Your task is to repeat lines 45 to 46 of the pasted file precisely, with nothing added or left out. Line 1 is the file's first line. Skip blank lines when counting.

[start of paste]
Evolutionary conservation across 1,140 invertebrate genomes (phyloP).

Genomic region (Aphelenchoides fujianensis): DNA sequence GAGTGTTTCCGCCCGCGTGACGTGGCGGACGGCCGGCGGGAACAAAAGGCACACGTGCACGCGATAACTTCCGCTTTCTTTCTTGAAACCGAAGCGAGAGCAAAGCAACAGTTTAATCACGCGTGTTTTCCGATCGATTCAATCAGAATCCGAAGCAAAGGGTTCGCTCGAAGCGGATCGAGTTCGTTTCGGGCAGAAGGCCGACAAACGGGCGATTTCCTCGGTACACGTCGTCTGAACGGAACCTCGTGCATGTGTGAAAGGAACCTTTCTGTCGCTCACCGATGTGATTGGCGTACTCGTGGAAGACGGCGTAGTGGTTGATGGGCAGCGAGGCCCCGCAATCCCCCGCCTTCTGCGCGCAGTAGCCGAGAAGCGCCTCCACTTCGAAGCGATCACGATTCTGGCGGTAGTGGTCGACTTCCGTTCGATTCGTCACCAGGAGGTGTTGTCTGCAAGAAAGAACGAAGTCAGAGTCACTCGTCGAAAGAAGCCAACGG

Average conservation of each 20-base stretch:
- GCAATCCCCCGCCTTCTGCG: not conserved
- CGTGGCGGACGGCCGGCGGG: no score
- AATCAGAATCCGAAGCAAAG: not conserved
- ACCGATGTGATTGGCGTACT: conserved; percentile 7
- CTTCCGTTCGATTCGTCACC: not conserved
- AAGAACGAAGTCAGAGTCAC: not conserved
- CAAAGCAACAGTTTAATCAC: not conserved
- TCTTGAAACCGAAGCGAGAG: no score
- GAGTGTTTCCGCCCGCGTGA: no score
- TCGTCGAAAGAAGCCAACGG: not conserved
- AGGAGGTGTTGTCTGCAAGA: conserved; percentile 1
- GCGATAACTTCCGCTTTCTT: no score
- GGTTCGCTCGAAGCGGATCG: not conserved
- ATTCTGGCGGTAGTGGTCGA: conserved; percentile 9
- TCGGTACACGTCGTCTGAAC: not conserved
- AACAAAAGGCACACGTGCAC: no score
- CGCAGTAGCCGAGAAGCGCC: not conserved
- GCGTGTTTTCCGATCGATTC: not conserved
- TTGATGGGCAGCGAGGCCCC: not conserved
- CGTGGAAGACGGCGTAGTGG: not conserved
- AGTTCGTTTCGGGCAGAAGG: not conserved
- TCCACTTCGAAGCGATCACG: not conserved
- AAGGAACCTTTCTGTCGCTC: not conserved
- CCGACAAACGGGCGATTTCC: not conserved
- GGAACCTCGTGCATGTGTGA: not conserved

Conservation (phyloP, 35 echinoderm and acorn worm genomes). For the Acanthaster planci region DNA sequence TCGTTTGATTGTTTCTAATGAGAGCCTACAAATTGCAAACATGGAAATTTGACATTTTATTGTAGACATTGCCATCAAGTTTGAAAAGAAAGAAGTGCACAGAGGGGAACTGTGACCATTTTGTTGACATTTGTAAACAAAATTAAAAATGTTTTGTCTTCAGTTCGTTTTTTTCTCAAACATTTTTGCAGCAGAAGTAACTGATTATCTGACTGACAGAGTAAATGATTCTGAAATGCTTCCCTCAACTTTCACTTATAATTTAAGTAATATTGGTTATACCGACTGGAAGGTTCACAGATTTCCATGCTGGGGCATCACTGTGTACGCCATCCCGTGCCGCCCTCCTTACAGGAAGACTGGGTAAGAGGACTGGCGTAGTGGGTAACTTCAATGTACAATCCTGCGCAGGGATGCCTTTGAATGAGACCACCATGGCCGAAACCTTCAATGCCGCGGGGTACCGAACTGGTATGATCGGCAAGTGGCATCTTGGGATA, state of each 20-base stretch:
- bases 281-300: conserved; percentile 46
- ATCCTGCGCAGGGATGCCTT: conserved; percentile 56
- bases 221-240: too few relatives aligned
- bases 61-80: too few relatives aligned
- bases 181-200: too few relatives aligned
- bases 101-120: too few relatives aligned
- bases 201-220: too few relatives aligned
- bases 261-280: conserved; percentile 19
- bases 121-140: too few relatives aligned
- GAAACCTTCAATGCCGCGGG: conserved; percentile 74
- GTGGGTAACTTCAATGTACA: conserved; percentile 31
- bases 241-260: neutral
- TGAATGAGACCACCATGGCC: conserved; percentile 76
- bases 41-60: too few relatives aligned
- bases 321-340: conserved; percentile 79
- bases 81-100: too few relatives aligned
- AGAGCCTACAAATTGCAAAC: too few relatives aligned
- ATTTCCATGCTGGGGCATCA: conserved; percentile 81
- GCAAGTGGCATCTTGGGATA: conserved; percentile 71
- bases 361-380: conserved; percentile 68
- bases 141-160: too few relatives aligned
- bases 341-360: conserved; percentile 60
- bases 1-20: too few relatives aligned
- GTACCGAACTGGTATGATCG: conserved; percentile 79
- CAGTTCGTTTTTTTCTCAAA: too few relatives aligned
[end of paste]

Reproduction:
- bases 81-100: too few relatives aligned
- AGAGCCTACAAATTGCAAAC: too few relatives aligned